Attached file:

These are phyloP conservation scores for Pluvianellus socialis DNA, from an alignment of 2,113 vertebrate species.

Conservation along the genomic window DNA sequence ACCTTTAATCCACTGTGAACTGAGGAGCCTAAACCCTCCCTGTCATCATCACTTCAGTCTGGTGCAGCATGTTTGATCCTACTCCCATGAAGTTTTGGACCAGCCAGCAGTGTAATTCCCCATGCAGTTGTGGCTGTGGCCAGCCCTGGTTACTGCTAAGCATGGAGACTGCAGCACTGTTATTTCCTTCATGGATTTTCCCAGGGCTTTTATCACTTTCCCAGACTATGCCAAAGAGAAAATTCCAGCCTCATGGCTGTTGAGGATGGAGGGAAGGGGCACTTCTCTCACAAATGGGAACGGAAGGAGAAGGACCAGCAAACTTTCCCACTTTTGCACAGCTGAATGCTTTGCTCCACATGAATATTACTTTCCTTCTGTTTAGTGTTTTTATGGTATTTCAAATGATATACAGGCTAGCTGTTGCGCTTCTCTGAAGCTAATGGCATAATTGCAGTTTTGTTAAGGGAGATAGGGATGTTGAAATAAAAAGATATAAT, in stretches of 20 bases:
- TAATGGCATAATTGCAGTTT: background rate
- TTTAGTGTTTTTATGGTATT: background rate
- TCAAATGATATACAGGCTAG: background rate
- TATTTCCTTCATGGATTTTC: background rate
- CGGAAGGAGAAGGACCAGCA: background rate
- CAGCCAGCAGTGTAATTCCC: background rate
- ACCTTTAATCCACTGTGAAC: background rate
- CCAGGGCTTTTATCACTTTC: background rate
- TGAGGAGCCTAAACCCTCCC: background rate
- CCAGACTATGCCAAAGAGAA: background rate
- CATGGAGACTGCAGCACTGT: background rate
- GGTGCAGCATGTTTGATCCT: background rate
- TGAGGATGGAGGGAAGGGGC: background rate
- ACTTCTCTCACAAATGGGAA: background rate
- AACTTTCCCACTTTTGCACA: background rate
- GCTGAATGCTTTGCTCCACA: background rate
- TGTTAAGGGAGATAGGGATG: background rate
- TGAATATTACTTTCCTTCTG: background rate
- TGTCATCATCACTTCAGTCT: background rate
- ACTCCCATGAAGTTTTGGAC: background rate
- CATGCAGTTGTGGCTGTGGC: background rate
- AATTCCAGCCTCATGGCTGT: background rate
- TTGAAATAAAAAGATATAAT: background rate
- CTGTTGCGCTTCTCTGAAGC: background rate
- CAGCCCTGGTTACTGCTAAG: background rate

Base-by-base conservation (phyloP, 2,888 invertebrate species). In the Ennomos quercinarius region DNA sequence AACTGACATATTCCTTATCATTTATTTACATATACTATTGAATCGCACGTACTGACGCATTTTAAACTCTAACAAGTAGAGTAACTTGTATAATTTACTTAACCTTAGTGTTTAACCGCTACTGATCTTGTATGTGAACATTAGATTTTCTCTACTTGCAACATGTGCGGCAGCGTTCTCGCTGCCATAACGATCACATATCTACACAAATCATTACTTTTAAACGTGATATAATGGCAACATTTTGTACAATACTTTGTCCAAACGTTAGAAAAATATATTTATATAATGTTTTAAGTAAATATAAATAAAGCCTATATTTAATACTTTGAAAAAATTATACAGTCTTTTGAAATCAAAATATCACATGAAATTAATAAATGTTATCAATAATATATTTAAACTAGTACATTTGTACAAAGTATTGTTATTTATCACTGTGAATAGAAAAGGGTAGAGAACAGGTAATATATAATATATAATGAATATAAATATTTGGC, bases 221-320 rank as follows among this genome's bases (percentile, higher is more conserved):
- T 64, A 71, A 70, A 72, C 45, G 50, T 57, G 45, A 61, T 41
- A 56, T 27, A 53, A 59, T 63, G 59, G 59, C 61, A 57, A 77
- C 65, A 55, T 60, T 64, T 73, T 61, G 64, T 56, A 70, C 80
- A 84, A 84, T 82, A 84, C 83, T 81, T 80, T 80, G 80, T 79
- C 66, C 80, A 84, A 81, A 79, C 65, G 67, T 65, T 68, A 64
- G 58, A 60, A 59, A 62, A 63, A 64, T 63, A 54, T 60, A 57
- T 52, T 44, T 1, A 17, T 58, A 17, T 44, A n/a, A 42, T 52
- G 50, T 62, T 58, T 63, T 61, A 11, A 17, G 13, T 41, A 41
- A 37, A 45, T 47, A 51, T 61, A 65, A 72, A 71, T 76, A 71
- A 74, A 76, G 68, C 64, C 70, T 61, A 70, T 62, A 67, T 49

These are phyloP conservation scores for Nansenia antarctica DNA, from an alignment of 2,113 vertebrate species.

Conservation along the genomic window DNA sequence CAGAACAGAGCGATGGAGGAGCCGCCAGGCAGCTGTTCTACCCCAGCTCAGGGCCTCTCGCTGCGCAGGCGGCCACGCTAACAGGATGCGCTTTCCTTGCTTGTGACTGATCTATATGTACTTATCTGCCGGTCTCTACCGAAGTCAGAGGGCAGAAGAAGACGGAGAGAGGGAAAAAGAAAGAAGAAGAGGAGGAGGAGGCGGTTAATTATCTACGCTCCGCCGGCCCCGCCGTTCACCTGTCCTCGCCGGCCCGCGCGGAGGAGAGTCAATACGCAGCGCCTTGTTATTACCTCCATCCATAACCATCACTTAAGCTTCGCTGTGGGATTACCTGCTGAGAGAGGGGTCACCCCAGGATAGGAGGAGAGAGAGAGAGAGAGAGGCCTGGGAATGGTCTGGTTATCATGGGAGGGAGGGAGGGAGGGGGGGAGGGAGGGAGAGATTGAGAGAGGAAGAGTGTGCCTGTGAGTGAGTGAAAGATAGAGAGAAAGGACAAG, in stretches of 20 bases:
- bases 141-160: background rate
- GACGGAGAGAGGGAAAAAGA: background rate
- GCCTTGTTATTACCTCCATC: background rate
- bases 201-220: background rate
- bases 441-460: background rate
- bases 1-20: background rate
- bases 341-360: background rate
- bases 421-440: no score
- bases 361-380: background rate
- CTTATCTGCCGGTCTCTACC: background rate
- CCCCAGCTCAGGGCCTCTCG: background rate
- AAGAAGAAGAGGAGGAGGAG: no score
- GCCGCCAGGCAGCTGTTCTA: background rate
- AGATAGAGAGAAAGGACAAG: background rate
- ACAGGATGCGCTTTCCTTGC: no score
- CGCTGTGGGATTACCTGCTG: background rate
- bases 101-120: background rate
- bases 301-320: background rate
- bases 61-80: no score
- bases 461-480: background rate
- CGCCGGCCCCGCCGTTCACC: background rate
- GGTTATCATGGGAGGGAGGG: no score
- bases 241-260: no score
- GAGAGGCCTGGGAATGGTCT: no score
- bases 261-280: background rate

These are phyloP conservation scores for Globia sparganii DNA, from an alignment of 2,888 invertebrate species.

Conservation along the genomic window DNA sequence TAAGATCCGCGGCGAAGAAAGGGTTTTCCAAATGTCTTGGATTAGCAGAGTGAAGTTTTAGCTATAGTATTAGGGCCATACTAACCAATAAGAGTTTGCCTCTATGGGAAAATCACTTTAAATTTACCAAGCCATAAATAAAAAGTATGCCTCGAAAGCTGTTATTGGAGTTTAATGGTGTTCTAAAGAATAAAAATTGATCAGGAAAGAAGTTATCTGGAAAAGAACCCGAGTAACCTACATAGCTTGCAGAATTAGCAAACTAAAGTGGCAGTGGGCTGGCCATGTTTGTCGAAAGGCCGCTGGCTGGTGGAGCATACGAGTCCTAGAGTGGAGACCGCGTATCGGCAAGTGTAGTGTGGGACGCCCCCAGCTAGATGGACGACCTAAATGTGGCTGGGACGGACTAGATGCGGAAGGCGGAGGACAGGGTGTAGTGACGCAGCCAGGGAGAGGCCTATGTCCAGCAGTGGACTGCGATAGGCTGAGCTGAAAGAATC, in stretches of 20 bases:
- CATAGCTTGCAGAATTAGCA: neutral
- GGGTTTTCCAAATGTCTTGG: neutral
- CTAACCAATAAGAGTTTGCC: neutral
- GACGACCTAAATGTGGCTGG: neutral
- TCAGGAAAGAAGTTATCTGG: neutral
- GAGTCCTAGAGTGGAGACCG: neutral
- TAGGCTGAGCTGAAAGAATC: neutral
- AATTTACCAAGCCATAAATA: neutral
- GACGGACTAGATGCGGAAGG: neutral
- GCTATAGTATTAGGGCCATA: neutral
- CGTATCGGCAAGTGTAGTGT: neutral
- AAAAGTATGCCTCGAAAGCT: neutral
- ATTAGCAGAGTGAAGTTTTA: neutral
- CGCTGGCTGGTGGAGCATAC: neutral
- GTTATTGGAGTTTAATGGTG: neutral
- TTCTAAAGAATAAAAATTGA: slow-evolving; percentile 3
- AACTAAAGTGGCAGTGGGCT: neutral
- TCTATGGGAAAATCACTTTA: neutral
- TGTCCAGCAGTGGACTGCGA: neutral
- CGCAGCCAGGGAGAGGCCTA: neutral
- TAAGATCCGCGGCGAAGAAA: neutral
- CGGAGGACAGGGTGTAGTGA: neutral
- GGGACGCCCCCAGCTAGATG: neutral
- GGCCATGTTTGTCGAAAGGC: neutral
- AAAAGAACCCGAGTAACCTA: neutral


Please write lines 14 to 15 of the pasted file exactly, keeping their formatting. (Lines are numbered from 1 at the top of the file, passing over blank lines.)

- GGTGCAGCATGTTTGATCCT: background rate
- TGAGGATGGAGGGAAGGGGC: background rate